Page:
Retail Promotions That Work
At Gramophone in Timonium, Md., Brian Hudkins, president, uses in-store events for purposes that can be at opposite ends of the spectrum. They range from blowout clearance sales to high-toned pow-wows for the architect/interior designer crowd, as well as more traditional come-ons that fall somewhere in between. What’s common about the events is that they are all strategized down to the smallest detail.
One notable clearance sale that set the tone for future events of its type took place “on a Sunday, when we’re normally closed,” he explains. “We did a direct-mail piece and backed it by using the Real Call phone messaging service on the Friday before, where a recorded message describes the direct-mail piece’s information—and we hoped it’d get an answering machine, because if it gets a live person, it can become an annoyance and backfire. This promo didn’t target our typical customer, and we probably wouldn’t see the customer that comes in for it too often otherwise, but that’s fine. They’re bargain hunters; we’re helping them and they’re helping us, too. We did it a second time this past July, and people were lined up outside the door and down the sidewalk.”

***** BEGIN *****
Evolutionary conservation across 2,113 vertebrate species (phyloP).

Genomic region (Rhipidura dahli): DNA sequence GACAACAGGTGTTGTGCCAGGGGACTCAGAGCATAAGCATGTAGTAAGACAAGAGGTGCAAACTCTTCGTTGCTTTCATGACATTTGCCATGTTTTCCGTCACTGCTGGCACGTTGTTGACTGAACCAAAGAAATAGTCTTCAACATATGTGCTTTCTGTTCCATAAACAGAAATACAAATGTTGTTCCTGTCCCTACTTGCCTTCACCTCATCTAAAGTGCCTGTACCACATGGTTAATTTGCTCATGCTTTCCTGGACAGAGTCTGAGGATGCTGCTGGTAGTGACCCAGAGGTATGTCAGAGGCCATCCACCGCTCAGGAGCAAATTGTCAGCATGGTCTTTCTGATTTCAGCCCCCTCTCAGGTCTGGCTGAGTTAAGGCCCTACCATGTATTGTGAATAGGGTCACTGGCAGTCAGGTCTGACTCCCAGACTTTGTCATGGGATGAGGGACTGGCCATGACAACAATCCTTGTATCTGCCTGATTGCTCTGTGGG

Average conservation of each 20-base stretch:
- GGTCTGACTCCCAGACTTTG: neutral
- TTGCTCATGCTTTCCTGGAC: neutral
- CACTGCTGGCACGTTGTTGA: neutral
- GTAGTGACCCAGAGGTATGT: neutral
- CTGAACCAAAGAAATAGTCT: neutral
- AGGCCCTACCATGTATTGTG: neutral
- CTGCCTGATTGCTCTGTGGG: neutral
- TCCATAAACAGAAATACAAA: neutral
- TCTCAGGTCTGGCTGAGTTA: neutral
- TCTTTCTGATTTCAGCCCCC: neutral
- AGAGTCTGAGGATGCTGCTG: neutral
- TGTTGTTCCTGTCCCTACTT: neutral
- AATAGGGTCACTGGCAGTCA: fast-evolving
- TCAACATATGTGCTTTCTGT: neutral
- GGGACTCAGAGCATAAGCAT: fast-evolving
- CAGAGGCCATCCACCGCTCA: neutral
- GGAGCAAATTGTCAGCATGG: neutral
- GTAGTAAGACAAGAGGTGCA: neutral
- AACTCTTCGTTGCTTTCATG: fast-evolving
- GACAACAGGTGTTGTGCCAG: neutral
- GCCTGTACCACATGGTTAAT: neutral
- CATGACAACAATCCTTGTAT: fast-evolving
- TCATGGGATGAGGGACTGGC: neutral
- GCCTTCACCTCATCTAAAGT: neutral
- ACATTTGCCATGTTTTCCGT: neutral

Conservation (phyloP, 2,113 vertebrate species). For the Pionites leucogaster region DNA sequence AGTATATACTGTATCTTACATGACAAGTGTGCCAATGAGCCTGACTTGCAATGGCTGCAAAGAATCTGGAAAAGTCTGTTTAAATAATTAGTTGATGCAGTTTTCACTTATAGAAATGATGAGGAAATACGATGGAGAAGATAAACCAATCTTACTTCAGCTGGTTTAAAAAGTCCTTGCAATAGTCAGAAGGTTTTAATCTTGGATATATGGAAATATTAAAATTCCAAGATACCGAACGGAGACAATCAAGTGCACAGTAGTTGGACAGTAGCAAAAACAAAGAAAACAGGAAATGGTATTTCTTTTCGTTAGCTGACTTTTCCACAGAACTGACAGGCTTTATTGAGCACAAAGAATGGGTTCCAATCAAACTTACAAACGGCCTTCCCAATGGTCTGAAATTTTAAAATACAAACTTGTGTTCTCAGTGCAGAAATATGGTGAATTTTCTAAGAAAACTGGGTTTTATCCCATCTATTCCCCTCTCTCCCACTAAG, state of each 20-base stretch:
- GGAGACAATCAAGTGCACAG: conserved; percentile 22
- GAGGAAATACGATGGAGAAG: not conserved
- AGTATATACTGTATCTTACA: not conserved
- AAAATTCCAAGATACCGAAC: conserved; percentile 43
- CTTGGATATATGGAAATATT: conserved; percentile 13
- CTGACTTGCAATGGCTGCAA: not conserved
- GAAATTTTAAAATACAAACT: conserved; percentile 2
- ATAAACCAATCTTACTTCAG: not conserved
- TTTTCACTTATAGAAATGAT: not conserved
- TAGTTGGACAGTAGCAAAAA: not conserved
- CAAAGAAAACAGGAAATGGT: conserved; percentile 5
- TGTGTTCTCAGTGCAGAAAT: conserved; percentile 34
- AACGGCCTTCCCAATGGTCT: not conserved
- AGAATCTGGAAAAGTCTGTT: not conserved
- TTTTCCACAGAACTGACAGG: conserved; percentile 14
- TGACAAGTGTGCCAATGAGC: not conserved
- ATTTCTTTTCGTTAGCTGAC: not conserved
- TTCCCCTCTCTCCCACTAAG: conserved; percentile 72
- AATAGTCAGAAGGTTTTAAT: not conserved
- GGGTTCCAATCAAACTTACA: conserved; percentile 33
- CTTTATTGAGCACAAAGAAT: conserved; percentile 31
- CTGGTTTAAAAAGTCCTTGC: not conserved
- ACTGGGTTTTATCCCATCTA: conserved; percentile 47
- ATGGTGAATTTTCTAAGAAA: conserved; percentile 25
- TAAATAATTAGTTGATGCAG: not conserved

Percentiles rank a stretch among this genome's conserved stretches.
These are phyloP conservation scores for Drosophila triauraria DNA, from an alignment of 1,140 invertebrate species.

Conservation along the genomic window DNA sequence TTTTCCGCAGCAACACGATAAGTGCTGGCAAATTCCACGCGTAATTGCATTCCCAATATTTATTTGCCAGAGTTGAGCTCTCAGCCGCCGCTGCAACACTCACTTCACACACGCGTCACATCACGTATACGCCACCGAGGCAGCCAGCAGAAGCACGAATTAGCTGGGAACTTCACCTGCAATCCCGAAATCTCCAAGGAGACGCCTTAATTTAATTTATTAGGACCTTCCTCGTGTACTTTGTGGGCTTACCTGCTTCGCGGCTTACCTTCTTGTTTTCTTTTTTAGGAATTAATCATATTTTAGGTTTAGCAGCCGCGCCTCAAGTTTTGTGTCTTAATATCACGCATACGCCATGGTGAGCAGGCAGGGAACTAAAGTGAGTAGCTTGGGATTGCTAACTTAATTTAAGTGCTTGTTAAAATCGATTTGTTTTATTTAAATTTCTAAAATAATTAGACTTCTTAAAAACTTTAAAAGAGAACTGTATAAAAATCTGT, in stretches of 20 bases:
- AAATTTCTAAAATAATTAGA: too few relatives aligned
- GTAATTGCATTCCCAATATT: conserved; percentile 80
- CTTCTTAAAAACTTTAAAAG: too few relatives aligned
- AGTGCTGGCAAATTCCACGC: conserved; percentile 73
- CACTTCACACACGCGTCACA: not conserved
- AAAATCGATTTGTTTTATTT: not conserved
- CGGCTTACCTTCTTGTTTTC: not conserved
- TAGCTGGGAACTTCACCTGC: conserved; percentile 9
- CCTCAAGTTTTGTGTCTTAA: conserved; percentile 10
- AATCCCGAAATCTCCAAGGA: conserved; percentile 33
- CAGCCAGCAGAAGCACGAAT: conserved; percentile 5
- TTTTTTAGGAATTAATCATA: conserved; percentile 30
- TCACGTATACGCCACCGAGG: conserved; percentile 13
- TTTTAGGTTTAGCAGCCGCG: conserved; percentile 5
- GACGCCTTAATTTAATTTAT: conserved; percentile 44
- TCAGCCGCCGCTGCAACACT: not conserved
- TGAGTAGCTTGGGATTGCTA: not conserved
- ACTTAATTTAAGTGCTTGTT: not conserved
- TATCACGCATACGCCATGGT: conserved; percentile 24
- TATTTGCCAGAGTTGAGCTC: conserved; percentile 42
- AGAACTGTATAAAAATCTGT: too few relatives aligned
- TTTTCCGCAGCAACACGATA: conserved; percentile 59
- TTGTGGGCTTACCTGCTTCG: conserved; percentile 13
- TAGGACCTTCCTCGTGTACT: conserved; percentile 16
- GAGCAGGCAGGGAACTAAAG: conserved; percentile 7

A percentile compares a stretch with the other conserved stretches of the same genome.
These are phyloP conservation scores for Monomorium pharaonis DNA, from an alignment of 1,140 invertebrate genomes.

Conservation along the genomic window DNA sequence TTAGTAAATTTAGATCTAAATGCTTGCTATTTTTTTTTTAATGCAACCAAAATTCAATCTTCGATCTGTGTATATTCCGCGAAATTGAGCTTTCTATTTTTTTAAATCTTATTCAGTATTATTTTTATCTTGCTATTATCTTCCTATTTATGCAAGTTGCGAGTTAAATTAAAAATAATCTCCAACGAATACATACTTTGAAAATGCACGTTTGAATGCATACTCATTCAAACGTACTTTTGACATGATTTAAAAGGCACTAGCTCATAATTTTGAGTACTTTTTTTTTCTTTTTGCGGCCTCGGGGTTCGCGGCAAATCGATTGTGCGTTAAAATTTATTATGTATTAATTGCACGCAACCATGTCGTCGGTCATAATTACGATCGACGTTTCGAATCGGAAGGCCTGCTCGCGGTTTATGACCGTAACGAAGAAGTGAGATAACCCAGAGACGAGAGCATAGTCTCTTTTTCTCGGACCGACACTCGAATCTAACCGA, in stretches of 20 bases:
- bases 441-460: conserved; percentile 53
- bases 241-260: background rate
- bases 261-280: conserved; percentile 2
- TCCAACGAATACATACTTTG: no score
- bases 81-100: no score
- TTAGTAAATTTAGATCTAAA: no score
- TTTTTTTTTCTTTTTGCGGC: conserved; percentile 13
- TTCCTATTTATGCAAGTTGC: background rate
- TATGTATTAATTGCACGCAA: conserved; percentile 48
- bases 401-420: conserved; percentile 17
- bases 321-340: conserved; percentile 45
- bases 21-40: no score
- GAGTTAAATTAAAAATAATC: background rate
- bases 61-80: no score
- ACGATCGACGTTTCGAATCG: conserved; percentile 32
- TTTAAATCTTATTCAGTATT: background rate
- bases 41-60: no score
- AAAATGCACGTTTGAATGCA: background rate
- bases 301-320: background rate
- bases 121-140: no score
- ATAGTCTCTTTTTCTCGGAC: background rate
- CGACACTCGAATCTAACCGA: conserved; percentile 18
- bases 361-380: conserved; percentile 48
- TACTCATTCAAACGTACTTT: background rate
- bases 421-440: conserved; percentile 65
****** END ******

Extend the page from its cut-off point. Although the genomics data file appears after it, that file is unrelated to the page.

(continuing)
Another event he calls a home run was skewed more towards his typical customer, one that was centered on plasma TV. Held in conjunction with Pioneer, it was promoted by direct mail and e-mail blasts, and ran Friday through half of Sunday. Targeted at customers who had expressed interest in Pioneer TVs via the company’s Web site, the event resulted in the sale of 32 sets, “unbelievable” for such a short stretch, he says, and almost $500,000 in revenues, owing to some complete-system sales that were also consummated.